By Constantinos Psillides
A POLL commissioned by state broadcaster CyBC shows the ruling coalition DISY and EVROKO taking the top spot in next month’s European elections, winning by 35,3 per cent of the vote, with main opposition party AKEL taking 22,5.
By this measure, the DISY-EVROKO alliance would win at least two of the six seats for members of the European Parliament (MEP) on May 25.
Compared with the 2009 elections, DISY dropped its share by a mere 0.3 per cent, despite being in power during the worst financial crisis that included a haircut on deposits, harsh austerity measures and controversies surrounding the privatisation of semi-governmental organisations. EVROKO got 4.12 per cent in the last Euro elections but the poll doesn’t differentiate between the two parties.
AKEL, on the other hand, could see its support base slump to 22.4 per cent since the last Euro elections, where it got 34.9 per cent and narrowly lost the race to DISY.
Centre-right DIKO comes in third with 11.4 per cent (12.28 in 2009), the EDEK-Green Party coalition with 7.8 per cent (EDEK got 9.5 per cent, the Greens 1.5 per cent in 2009), while the Citizens’
Alliance, in it’s first election battle, got 5.3 per cent of the projected vote, according to the CyBC poll.
As regards voter movement, the Citizens’ Alliance gets most of its votes from EDEK (who supported party’s leader Giorgos Lillikas in the 2013 presidential elections) and DIKO, according to the poll.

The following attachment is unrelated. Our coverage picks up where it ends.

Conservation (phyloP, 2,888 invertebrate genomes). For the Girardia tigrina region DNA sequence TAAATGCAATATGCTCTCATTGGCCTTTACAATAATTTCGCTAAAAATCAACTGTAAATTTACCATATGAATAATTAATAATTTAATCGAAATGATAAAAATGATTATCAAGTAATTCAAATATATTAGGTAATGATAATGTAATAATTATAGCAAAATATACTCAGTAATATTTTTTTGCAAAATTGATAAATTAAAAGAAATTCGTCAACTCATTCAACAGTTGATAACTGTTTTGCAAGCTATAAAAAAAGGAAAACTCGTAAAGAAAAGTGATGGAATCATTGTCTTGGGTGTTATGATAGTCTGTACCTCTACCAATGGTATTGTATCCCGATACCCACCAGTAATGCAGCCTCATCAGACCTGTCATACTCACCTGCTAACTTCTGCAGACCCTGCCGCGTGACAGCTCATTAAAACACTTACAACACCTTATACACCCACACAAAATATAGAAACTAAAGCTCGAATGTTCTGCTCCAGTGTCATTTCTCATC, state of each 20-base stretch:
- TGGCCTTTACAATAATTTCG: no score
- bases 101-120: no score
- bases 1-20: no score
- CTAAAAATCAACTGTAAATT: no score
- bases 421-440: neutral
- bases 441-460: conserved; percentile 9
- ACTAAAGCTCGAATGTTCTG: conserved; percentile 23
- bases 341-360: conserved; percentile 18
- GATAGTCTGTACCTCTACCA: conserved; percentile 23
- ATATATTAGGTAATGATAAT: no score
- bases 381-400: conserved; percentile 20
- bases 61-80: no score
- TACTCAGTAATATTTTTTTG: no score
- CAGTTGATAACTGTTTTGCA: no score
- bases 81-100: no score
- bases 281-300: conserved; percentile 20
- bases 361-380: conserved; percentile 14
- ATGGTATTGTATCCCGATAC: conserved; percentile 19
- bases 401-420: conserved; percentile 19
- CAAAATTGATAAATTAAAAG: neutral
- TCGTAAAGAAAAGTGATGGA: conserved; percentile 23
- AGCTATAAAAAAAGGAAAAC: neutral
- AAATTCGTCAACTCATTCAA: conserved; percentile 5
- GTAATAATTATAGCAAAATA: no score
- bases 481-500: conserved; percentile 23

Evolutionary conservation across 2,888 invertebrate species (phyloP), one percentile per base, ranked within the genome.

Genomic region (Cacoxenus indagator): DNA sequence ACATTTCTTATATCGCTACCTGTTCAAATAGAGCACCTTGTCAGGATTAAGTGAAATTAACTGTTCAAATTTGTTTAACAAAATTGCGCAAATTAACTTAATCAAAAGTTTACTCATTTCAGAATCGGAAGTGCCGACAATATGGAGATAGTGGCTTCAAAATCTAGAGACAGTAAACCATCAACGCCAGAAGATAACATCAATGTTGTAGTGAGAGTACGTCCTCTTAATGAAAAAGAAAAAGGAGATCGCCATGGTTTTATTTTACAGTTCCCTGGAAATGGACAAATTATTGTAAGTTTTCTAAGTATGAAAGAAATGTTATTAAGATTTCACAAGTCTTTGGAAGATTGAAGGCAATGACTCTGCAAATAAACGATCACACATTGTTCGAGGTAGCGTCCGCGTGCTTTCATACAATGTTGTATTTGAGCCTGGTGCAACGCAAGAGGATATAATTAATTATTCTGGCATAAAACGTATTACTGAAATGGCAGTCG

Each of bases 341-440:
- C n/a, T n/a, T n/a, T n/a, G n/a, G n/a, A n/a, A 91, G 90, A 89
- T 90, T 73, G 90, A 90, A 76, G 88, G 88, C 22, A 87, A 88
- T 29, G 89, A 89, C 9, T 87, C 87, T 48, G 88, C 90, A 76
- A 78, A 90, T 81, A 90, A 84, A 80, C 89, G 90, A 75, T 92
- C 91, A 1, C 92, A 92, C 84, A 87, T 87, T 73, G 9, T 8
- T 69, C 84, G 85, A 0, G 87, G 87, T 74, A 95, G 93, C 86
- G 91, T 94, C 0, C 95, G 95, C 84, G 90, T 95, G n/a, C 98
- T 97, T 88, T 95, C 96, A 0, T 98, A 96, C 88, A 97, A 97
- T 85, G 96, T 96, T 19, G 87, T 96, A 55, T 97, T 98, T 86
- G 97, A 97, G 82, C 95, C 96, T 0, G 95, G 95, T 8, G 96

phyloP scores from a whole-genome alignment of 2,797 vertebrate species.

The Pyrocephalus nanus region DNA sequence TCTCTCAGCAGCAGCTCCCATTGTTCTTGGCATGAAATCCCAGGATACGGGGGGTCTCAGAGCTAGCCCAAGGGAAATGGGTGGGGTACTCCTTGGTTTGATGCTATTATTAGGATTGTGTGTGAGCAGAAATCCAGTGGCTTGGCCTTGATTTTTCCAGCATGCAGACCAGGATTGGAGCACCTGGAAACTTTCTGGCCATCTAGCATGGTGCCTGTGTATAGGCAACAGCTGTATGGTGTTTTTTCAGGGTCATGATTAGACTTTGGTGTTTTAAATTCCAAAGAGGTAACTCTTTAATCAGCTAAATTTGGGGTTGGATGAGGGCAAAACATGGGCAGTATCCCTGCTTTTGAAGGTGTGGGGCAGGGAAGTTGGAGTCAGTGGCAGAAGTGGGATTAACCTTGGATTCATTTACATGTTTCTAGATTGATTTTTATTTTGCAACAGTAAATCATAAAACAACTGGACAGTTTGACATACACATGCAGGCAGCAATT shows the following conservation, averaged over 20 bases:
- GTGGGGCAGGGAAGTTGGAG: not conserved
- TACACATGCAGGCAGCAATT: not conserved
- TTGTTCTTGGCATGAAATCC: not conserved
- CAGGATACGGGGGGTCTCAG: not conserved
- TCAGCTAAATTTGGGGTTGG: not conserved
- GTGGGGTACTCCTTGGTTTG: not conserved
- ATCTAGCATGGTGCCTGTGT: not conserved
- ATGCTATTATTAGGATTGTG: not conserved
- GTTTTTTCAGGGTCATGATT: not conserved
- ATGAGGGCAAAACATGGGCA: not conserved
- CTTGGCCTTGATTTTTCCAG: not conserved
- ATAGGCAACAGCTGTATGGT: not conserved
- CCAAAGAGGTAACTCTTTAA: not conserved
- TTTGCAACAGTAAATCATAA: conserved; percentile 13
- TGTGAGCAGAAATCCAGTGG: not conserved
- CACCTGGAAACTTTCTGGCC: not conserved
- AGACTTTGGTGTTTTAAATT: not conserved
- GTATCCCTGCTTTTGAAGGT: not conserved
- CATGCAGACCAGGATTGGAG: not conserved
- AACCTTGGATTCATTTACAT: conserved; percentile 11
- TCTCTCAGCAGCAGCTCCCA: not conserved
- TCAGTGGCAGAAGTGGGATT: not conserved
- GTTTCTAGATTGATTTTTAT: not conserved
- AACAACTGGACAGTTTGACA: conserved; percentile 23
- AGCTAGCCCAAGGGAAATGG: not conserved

The extreme-right wing party ELAM fared worse than before, only getting 1 per cent of the vote according to the poll, 0.8 percentage points less than in the parliamentary elections of 2011. This is ELAM’s first Euro election battle.
According to the poll, abstentions could once again be high although not as in 2009 when 40 per cent of the electorate didn’t bother to cast their vote, while the CyBC poll showed that only 27 per cent aren’t interested in the elections.
The poll also dealt with the Cyprus problem and the negotiation process that has recommenced.
Sixty three per cent believe that Greek Cypriots and Turkish Cypriots are better off living together, while 34 favour partition. Also, 60 per cent of people that took part in the poll believe that confidence building measures like opening up the fenced-off area of Varosha would help the negotiation process, 62 per cent claim that they understand the term “bi-communal, bi-zonal solution”, while most of the people admitting to not knowing what the term means hail from AKEL.
President Anastasiades’ handling of the Cyprus problem has people divided, since 44 per cent approve of him, while 50 per cent disagree.
While people might disagree with the way the Cyprus problem is handled, the overwhelming majority, or 68 per cent, believe that solving the Cyprus problem will boost the island’s economy.